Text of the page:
Appeal from the District Court of Griggs County, Southeast Judicial District, the Honorable James D. Hovey, Judge.
Stephen W. Plambeck (argued), Fargo, N.D., and William P. Harrie (appeared),, Fargo, N.D., for plaintiff and appellee.
Daniel M. Traynor (argued), Devils Lake, ND, for defendant and appellant.
Lisa Fair McEvers, Carol Ronning Kapsner, Dale V. Sandstrom, Douglas L. Mattson, D.J., Gerald W. VandeWalle, C.J. Opinion of the Court by McEvers, Justice. Honorable Douglas L. Mattson, D.J., sitting in place of Crothers, J., disqualified.
[¶1] Chris Kemp, as the guardian of G.K., appeals from a district court's judgment determining that only the lower, " step-down" policy limits of an automobile insurance policy were available in defense of a wrongful death lawsuit resulting from a fatal accident because Chase Koller was not a resident of Todd Anderson's household at the time of the accident. We affirm.
[¶2] On or about June 7, 2011, Chase Koller and Stephanie Nelson, his girlfriend, were killed when Koller allegedly lost control of an all-terrain vehicle. Nelson is the mother of G.K., a child from a previous relationship. Becky Anderson, Koller's mother, was the registered owner of the vehicle. The vehicle was insured under a policy issued by Nodak Mutual Insurance Company (" Nodak" ). Todd Anderson, Koller's stepfather, is the named insured. The policy provides coverage for any " family member" of the named insured, up to $100,000 per incident. The policy defined a " family member" as " a person related to you by blood, marriage or adoption, including a ward or foster child, who is a resident of your household." The policy included a " step-down" endorsement that reduced the policy limits to $25,000 per incident if the vehicle was being driven by an insured who was not a " family member" of the named insured.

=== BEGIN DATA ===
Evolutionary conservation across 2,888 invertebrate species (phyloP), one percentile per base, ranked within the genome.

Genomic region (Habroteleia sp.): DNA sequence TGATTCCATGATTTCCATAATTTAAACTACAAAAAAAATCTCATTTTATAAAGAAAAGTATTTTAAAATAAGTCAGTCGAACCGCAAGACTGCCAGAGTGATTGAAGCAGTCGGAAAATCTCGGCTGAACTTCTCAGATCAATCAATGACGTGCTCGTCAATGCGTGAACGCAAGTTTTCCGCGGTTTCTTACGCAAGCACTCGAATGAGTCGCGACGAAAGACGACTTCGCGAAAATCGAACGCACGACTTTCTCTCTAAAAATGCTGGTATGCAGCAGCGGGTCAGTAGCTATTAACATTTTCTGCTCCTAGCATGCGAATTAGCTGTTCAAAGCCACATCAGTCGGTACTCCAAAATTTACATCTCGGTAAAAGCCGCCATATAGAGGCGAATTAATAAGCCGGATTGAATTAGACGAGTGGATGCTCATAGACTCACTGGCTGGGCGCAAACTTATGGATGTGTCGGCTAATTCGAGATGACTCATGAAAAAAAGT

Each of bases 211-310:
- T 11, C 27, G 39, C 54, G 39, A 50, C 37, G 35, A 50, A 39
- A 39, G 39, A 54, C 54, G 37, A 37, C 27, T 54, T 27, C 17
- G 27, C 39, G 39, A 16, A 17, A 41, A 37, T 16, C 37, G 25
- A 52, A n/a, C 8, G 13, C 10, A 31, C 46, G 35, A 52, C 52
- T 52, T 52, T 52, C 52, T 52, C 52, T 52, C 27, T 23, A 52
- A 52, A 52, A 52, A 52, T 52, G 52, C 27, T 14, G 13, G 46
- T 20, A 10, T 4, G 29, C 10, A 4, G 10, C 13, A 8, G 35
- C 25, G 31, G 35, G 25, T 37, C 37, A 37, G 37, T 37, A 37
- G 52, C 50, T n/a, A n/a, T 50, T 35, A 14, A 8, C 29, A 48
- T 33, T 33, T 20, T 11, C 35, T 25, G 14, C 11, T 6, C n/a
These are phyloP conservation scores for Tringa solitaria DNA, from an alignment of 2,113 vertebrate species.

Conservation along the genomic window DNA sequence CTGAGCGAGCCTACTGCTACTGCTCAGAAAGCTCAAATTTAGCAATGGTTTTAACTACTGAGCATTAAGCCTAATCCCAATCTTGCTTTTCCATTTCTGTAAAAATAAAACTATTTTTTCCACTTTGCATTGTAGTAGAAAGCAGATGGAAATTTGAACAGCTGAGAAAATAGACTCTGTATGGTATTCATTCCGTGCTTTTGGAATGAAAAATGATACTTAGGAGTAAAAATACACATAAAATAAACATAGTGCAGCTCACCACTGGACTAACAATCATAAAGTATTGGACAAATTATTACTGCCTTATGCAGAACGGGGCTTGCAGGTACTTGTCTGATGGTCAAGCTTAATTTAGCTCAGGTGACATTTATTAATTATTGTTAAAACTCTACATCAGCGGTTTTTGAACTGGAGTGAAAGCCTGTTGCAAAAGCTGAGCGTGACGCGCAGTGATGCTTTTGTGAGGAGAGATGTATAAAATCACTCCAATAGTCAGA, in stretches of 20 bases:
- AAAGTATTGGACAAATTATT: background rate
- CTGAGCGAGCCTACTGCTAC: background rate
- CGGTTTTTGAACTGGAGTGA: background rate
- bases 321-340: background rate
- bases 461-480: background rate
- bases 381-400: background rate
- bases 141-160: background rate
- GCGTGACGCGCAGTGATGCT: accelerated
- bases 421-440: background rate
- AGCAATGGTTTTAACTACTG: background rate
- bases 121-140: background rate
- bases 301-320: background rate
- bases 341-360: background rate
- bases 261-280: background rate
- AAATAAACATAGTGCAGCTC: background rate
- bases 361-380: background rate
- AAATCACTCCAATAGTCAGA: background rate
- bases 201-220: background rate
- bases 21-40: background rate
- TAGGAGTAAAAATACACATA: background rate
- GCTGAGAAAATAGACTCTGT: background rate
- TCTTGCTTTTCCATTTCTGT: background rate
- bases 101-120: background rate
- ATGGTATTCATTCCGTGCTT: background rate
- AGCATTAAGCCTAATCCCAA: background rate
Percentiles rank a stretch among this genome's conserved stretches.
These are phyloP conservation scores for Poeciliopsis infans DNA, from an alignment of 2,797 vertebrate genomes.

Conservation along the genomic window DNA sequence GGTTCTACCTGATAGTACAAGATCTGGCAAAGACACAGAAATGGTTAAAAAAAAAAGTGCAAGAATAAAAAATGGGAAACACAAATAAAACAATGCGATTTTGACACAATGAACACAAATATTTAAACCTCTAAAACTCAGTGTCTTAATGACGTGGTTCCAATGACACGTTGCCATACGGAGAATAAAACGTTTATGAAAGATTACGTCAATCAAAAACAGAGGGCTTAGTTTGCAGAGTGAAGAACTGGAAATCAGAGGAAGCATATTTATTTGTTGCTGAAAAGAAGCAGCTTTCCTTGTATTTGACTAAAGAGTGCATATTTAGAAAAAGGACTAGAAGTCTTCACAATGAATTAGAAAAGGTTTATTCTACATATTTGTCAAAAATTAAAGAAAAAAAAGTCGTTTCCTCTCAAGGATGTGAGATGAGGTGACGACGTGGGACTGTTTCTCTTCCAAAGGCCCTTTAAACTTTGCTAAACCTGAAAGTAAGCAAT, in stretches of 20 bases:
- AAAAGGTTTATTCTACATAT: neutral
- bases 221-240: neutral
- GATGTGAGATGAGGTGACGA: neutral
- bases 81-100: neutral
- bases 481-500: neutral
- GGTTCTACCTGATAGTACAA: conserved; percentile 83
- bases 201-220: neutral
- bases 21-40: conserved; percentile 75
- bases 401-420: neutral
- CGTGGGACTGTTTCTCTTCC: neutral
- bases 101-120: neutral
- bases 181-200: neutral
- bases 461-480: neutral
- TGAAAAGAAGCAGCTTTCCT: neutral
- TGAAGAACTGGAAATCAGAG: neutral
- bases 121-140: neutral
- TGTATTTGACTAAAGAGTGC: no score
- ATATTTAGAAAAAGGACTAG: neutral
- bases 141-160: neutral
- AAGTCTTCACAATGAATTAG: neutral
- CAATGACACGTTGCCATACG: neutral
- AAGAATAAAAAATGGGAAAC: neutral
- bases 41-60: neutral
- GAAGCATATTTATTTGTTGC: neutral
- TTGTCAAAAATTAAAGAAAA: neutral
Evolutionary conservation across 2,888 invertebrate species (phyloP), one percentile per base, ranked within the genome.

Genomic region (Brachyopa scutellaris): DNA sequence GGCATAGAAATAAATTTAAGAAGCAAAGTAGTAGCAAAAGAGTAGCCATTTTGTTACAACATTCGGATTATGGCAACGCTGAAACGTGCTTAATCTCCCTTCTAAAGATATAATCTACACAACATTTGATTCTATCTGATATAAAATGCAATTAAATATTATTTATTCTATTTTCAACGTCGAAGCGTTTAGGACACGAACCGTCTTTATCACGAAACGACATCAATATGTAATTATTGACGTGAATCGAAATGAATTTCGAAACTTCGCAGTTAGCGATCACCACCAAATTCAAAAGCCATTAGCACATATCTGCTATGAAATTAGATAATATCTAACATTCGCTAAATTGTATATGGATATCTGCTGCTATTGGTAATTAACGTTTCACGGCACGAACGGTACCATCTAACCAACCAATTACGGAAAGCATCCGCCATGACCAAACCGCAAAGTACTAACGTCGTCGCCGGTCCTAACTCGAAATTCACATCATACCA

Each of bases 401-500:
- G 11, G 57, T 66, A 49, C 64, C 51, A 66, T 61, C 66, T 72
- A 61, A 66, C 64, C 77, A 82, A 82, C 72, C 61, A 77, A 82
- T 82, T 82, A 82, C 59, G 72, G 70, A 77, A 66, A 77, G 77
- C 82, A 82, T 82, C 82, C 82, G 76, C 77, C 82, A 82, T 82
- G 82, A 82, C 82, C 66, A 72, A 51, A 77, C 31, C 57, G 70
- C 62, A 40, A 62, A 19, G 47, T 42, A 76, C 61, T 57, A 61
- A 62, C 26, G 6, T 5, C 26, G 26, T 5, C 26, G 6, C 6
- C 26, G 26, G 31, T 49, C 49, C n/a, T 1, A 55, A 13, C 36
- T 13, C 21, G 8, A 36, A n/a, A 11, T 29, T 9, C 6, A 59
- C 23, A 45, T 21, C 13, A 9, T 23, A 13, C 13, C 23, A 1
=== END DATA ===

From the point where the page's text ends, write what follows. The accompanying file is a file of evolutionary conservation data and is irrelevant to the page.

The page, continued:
[¶3] According to the record, Koller moved out of the Anderson's household in 2003, the Andersons had not listed Koller as a dependant on their tax returns since 2002. Todd Anderson dropped Koller as an authorized driver on his Nodak policy in 2005. The record also reflects that Koller moved to Grand Forks, North Dakota, in 2006 where he intermittently lived
with a girlfriend with whom he had a child, A.K.
[¶4] According to testimony, in the fall of 2010, Koller rented an apartment in Grand Forks where he lived with A.K. Around December 2010, Koller lost his driver's license after a driving under the influence conviction. In February 2011, Koller's state-issued non-driver identification card identified his resident address as his Grand Forks apartment. In March or April 2011, Koller lost his job in Grand Forks.